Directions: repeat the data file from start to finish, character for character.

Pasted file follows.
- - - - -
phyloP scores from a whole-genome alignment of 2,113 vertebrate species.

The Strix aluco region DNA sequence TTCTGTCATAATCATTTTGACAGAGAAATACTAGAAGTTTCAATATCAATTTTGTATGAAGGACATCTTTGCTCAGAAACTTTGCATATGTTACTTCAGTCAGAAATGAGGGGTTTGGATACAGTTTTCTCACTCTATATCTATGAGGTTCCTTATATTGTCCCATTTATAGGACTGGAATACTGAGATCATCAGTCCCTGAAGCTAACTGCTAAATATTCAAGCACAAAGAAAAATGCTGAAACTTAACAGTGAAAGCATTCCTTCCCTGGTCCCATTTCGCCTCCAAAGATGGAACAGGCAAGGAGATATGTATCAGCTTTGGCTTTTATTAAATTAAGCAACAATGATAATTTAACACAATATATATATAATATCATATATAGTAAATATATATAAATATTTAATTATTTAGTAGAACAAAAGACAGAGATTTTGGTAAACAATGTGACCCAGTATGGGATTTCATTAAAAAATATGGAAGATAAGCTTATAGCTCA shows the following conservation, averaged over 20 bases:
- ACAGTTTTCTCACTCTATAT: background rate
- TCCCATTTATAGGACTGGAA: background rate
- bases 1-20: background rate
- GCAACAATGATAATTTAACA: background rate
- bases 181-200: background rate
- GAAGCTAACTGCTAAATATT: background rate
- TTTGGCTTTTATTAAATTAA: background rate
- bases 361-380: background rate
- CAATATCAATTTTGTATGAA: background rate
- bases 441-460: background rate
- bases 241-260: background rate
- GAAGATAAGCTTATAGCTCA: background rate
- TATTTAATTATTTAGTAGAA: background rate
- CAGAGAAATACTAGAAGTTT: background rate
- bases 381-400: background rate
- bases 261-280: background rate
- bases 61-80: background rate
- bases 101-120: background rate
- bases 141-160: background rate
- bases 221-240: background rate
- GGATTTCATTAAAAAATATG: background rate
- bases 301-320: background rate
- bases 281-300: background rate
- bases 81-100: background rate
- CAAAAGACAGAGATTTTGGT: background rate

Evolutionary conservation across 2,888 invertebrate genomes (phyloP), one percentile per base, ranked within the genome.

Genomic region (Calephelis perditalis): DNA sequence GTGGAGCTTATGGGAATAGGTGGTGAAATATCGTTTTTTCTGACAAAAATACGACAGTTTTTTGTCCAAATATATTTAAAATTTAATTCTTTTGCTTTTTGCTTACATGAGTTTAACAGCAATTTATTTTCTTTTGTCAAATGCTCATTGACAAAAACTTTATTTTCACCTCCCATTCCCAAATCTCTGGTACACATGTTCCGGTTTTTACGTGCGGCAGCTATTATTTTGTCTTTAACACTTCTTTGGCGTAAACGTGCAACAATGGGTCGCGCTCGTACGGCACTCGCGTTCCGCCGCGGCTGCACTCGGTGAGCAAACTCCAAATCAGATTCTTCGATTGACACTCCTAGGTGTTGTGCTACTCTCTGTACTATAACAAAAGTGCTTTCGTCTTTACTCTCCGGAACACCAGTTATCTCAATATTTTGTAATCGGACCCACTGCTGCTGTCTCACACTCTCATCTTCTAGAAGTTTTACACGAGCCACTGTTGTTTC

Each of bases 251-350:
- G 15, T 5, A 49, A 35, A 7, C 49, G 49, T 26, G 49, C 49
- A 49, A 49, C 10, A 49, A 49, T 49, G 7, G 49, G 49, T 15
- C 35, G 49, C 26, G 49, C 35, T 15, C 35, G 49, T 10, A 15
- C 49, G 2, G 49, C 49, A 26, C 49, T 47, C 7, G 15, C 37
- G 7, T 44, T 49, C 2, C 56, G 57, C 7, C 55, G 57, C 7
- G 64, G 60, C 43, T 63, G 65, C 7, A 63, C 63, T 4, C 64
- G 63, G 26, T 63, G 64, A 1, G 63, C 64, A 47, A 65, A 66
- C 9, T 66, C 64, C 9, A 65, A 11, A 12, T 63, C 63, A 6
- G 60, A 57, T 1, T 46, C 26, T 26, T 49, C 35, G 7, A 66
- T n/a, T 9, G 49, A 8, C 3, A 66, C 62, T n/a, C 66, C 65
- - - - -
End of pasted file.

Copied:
phyloP scores from a whole-genome alignment of 2,113 vertebrate species.

The Strix aluco region DNA sequence TTCTGTCATAATCATTTTGACAGAGAAATACTAGAAGTTTCAATATCAATTTTGTATGAAGGACATCTTTGCTCAGAAACTTTGCATATGTTACTTCAGTCAGAAATGAGGGGTTTGGATACAGTTTTCTCACTCTATATCTATGAGGTTCCTTATATTGTCCCATTTATAGGACTGGAATACTGAGATCATCAGTCCCTGAAGCTAACTGCTAAATATTCAAGCACAAAGAAAAATGCTGAAACTTAACAGTGAAAGCATTCCTTCCCTGGTCCCATTTCGCCTCCAAAGATGGAACAGGCAAGGAGATATGTATCAGCTTTGGCTTTTATTAAATTAAGCAACAATGATAATTTAACACAATATATATATAATATCATATATAGTAAATATATATAAATATTTAATTATTTAGTAGAACAAAAGACAGAGATTTTGGTAAACAATGTGACCCAGTATGGGATTTCATTAAAAAATATGGAAGATAAGCTTATAGCTCA shows the following conservation, averaged over 20 bases:
- ACAGTTTTCTCACTCTATAT: background rate
- TCCCATTTATAGGACTGGAA: background rate
- bases 1-20: background rate
- GCAACAATGATAATTTAACA: background rate
- bases 181-200: background rate
- GAAGCTAACTGCTAAATATT: background rate
- TTTGGCTTTTATTAAATTAA: background rate
- bases 361-380: background rate
- CAATATCAATTTTGTATGAA: background rate
- bases 441-460: background rate
- bases 241-260: background rate
- GAAGATAAGCTTATAGCTCA: background rate
- TATTTAATTATTTAGTAGAA: background rate
- CAGAGAAATACTAGAAGTTT: background rate
- bases 381-400: background rate
- bases 261-280: background rate
- bases 61-80: background rate
- bases 101-120: background rate
- bases 141-160: background rate
- bases 221-240: background rate
- GGATTTCATTAAAAAATATG: background rate
- bases 301-320: background rate
- bases 281-300: background rate
- bases 81-100: background rate
- CAAAAGACAGAGATTTTGGT: background rate

Evolutionary conservation across 2,888 invertebrate genomes (phyloP), one percentile per base, ranked within the genome.

Genomic region (Calephelis perditalis): DNA sequence GTGGAGCTTATGGGAATAGGTGGTGAAATATCGTTTTTTCTGACAAAAATACGACAGTTTTTTGTCCAAATATATTTAAAATTTAATTCTTTTGCTTTTTGCTTACATGAGTTTAACAGCAATTTATTTTCTTTTGTCAAATGCTCATTGACAAAAACTTTATTTTCACCTCCCATTCCCAAATCTCTGGTACACATGTTCCGGTTTTTACGTGCGGCAGCTATTATTTTGTCTTTAACACTTCTTTGGCGTAAACGTGCAACAATGGGTCGCGCTCGTACGGCACTCGCGTTCCGCCGCGGCTGCACTCGGTGAGCAAACTCCAAATCAGATTCTTCGATTGACACTCCTAGGTGTTGTGCTACTCTCTGTACTATAACAAAAGTGCTTTCGTCTTTACTCTCCGGAACACCAGTTATCTCAATATTTTGTAATCGGACCCACTGCTGCTGTCTCACACTCTCATCTTCTAGAAGTTTTACACGAGCCACTGTTGTTTC

Each of bases 251-350:
- G 15, T 5, A 49, A 35, A 7, C 49, G 49, T 26, G 49, C 49
- A 49, A 49, C 10, A 49, A 49, T 49, G 7, G 49, G 49, T 15
- C 35, G 49, C 26, G 49, C 35, T 15, C 35, G 49, T 10, A 15
- C 49, G 2, G 49, C 49, A 26, C 49, T 47, C 7, G 15, C 37
- G 7, T 44, T 49, C 2, C 56, G 57, C 7, C 55, G 57, C 7
- G 64, G 60, C 43, T 63, G 65, C 7, A 63, C 63, T 4, C 64
- G 63, G 26, T 63, G 64, A 1, G 63, C 64, A 47, A 65, A 66
- C 9, T 66, C 64, C 9, A 65, A 11, A 12, T 63, C 63, A 6
- G 60, A 57, T 1, T 46, C 26, T 26, T 49, C 35, G 7, A 66
- T n/a, T 9, G 49, A 8, C 3, A 66, C 62, T n/a, C 66, C 65